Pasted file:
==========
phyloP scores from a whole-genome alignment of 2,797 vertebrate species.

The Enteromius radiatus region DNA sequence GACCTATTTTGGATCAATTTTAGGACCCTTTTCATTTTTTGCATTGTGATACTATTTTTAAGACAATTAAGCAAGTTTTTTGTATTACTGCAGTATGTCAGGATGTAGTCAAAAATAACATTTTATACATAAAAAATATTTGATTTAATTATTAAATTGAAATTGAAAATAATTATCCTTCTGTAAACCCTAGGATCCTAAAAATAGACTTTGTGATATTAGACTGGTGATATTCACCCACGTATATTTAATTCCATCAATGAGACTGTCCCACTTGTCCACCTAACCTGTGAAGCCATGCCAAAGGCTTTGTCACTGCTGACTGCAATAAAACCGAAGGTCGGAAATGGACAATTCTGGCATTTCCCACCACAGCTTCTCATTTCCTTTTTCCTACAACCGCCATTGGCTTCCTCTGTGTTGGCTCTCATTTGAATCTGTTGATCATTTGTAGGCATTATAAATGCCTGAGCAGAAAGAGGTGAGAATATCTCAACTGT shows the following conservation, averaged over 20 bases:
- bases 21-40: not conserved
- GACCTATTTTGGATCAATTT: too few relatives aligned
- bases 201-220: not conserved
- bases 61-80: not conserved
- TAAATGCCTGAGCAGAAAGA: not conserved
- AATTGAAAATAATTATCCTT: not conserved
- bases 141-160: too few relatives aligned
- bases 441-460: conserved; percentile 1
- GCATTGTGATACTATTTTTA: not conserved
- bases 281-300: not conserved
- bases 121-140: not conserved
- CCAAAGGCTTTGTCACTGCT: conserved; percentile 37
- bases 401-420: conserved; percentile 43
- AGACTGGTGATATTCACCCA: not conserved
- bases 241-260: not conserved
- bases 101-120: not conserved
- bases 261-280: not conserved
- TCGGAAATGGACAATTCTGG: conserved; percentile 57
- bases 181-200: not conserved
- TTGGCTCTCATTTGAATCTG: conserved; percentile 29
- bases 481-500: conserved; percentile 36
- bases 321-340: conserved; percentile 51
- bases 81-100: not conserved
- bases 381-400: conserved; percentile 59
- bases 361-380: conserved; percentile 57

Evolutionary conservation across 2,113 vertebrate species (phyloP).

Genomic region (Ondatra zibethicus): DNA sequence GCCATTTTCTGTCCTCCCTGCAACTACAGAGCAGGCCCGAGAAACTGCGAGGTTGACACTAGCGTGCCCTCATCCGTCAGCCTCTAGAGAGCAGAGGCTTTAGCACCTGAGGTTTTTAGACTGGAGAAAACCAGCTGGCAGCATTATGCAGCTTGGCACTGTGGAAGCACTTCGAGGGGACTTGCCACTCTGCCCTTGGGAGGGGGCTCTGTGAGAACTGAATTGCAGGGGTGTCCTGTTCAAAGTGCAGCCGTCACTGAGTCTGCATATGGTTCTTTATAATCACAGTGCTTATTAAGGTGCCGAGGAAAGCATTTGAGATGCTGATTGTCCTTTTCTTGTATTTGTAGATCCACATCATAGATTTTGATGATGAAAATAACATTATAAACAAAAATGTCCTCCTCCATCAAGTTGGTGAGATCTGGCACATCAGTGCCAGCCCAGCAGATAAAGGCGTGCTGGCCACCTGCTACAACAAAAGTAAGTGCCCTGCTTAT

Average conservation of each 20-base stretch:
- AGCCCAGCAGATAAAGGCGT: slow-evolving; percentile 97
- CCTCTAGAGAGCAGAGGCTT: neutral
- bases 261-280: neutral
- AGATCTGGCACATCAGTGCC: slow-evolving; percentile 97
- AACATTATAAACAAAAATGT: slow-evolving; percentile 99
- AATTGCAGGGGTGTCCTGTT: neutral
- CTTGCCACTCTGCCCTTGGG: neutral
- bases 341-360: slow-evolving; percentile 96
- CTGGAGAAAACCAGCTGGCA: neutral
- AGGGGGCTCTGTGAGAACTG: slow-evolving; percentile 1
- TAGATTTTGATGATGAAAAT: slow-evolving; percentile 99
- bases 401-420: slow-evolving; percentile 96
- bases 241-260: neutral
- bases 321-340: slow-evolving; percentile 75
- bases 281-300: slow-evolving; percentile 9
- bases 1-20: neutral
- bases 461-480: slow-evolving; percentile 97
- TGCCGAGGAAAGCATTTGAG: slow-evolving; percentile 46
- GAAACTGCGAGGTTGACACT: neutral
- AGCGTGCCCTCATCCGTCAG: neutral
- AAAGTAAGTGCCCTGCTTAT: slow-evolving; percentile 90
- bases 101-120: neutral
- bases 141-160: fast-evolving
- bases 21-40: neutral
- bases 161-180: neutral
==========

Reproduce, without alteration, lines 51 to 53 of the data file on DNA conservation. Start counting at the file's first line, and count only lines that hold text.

- AAAGTAAGTGCCCTGCTTAT: slow-evolving; percentile 90
- bases 101-120: neutral
- bases 141-160: fast-evolving